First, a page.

Supervisor Database Search
Search for supervisors below. You can filter your search using the options and select
multiple fields by holding CTRL (Cmd on Mac) + clicking multiple options in a list.
Full NameProfessor Darran O'Connor
Department:Molecular and Cellular Therapeutics
Organisation:Royal College of Surgeons in Ireland
- genetics, genomics and molecular biology
- infectious disease and the immune system
- Obstetrics and Gynaecology
The Molecular Oncology Laboratory at the Dept. of Molecular & Cellular Therapeutics is a vibrant, well funded and dynamic research group with extensive experience in the discovery of molecular determinants of cancer progression (via transcriptomic/proteomic/genomic profiling and functional genomic screening) and their clinical translation through the development and analysis of tissue microarrays, in addition to functional analysis using in vitro models and xenograft studies utilising small animal imaging approaches. As such, we have established an integrated workflow for the molecular and clinical analysis of central tumourigenic processes that we are currently applying to a number of different tumour types, with a strong emphasis on breast and colon cancer.
The lab is part of the Irish Cancer Society-funded Breast-Predict cancer centre (www.breastpredict.com) and has participated in major international research programmes such as the FP7 RATHER (www.ratherproject.com) and Angiopredict (www.angiopredict.com) consortia. Funded by Science Foundation Ireland and the Irish Cancer Society, our current focus is on the development of novel decision support tools for clinicians and the characterisation of dynamic changes that occur in tumours during therapy, including the role of infiltrating lymphocytes in determining response to treatment.
Recent reports from the neoALLTO and TRYPHAENA trials suggest that the pre- and post-treatment immune milieu is fundamental to determining response to dual blockade of the Her2 receptor in breast cancer. TCHL (ICORG 10-05, NCT01485926) is a completed phase II NeoAdjuvant study of women with Her2+ Breast cancer who were randomly assigned two different regimens to assess the impact on pathological Complete Response (pCR) of docetaxel/carboplatin chemotherapy plus tratsuzumab (TCH) versus docetaxel/carboplatin chemotherapy plus tratsuzumab and lapatinib (TCHL). As such, it represents an ideal study to compare two different Her2-targeted regimens in a prospectively collected and randomized cohort. Eighty-eight patients were enrolled on the trial and samples were longitudinally collected for future analysis. Fresh-Frozen (FF) samples from patients both pre-treatment and after 1 round of therapy (21 days post-treatment) were collected, in addition to baseline serum, plasma and peripheral blood mononuclear cell fractions. Blood samples were also collected during routine follow-up throughout treatment, as well as surgical resections of residual tumor following treatment and biopsies of any tumor recurrences.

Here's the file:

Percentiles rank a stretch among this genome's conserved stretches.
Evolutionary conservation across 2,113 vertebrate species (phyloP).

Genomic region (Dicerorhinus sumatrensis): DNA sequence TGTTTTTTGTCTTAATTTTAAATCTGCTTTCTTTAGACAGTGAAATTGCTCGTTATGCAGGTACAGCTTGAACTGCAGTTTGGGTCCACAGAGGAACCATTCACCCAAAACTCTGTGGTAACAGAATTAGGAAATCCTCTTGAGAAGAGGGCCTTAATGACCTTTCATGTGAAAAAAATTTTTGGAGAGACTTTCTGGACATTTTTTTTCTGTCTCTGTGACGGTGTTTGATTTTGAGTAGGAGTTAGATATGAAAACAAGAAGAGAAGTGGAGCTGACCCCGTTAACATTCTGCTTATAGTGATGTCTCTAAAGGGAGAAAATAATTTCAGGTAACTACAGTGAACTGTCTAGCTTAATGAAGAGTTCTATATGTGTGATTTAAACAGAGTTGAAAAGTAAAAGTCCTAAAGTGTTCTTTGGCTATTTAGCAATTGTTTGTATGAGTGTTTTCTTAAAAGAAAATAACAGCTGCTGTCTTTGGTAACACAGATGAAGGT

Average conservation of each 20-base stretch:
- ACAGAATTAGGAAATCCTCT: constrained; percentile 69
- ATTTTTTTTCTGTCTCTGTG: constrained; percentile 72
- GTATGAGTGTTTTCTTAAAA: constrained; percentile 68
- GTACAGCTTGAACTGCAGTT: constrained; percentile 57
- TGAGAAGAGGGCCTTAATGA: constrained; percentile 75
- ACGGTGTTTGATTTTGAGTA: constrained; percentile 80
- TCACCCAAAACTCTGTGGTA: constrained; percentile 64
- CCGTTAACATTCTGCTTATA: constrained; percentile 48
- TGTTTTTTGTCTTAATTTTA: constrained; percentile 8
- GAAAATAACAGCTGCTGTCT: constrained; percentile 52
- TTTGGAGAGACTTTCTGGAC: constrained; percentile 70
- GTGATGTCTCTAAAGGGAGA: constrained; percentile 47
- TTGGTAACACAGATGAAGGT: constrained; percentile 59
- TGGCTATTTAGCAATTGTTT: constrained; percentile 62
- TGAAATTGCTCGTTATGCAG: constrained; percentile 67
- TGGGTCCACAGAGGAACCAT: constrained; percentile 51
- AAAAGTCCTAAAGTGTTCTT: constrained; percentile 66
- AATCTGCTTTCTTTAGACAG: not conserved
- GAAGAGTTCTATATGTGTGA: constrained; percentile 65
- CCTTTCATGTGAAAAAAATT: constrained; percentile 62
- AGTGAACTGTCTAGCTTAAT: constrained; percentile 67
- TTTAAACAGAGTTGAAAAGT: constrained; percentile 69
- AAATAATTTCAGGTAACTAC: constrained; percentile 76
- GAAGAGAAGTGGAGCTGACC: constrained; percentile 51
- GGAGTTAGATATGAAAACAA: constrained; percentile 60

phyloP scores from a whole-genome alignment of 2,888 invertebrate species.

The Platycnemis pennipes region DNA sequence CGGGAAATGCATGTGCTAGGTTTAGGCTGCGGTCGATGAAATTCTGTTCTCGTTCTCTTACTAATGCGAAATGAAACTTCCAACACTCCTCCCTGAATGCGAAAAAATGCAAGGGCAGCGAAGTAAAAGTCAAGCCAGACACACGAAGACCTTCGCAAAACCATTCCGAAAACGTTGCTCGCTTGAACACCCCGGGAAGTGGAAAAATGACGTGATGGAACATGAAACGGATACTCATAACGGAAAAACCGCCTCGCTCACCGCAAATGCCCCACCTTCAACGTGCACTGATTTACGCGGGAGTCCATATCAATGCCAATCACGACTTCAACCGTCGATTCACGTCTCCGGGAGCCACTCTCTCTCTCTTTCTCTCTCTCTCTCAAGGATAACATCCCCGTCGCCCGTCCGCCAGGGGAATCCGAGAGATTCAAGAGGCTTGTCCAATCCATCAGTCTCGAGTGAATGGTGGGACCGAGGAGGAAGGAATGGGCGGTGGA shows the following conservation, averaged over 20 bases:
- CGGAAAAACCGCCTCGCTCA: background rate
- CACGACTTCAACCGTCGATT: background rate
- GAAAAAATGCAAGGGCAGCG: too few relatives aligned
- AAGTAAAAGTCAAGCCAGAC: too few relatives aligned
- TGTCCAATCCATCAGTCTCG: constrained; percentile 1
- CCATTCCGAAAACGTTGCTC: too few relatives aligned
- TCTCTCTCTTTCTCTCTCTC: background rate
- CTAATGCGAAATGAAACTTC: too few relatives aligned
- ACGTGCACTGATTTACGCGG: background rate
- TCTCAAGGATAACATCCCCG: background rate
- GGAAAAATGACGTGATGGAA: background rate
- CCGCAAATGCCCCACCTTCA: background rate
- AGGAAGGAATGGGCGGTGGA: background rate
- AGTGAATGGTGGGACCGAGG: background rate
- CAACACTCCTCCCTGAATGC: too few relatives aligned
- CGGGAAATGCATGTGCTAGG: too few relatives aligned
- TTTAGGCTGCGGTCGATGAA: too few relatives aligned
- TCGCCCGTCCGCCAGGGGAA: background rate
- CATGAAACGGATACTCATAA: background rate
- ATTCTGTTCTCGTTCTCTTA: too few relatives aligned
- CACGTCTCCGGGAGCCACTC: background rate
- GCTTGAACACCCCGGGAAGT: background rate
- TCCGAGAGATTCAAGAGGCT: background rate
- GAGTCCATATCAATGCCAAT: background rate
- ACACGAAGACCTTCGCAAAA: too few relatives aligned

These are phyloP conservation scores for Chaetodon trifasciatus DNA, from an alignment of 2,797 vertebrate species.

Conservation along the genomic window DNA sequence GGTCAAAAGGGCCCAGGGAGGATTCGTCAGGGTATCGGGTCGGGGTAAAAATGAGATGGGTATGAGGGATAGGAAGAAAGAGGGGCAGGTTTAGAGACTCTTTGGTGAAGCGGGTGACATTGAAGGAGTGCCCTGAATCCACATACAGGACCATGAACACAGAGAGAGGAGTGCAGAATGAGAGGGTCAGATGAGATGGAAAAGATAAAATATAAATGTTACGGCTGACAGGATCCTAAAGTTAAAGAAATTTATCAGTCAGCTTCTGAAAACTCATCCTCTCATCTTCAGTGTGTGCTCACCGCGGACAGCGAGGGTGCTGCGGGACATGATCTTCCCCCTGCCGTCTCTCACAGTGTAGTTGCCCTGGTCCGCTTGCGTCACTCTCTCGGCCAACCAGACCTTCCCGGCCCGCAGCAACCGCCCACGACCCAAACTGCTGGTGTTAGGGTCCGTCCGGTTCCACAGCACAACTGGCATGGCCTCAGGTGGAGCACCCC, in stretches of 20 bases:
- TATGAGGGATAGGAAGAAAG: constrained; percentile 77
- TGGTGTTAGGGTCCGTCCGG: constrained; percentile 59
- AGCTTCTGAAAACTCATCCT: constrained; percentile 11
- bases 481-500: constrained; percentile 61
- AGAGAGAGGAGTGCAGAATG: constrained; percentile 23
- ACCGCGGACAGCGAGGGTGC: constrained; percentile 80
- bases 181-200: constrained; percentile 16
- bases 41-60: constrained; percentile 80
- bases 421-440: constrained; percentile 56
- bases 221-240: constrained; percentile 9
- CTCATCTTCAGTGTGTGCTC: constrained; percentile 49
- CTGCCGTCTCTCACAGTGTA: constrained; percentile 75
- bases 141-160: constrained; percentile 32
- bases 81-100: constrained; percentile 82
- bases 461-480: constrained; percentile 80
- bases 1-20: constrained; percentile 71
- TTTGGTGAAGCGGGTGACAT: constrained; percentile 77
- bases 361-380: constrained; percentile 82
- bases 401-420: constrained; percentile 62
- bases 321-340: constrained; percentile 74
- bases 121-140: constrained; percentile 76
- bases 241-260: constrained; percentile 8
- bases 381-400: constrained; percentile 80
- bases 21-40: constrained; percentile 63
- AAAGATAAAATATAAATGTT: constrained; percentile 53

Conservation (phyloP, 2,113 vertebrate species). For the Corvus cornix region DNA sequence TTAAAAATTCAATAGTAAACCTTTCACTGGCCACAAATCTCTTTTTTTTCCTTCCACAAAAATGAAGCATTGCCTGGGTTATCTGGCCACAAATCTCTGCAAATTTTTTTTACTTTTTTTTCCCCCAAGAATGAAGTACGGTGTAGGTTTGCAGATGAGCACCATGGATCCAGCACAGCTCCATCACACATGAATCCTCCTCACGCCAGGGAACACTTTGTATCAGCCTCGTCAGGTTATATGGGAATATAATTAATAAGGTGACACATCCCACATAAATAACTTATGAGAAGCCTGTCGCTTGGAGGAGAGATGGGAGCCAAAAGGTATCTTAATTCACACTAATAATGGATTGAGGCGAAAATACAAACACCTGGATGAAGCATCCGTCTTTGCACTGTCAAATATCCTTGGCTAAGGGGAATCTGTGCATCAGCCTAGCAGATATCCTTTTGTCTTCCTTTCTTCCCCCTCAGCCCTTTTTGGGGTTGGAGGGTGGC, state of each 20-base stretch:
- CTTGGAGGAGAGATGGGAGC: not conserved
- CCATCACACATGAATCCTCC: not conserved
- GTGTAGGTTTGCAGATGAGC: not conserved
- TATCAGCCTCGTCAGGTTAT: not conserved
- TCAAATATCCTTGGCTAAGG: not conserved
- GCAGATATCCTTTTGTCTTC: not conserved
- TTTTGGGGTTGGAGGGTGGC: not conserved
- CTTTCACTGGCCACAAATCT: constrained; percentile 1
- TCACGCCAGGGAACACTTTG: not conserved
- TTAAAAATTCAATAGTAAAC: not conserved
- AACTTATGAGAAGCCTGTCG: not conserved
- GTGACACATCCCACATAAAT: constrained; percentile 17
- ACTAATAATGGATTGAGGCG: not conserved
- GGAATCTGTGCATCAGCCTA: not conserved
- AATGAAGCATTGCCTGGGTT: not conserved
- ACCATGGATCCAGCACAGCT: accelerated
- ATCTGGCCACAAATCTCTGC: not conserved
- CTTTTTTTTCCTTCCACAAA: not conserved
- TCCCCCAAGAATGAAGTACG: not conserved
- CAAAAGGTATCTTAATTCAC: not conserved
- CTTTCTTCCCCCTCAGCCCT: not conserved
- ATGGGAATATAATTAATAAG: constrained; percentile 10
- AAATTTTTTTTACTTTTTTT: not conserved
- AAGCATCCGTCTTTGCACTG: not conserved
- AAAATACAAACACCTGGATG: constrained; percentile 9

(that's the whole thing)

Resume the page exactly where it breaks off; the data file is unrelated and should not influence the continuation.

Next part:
We aim to characterise the nature of the immune infiltrate in these longitudinally collected samples using multiplexed fluorescent immunohistochemistry and advanced image analysis solutions to determine the role the adaptive immune response plays in modulating therapeutic efficacy. Next generation seqeuncing of tumour samples will also be performed and in silico deconvolution of leukocyte populations used to define the lymphocytic infiltrate phenotype. Preliminary data suggests activation of immune checkpoints in poor responders, as such we also aim to determine whether such patients would be candidates for immunotherapy. Considerable support for the project is already in place (bioinformatics/systems biology postdoc and 2 molecular Biology PhDs directly supported by SFI for this programme), as such, the candidate would be joining an existing and well functioning multidisciplinary team.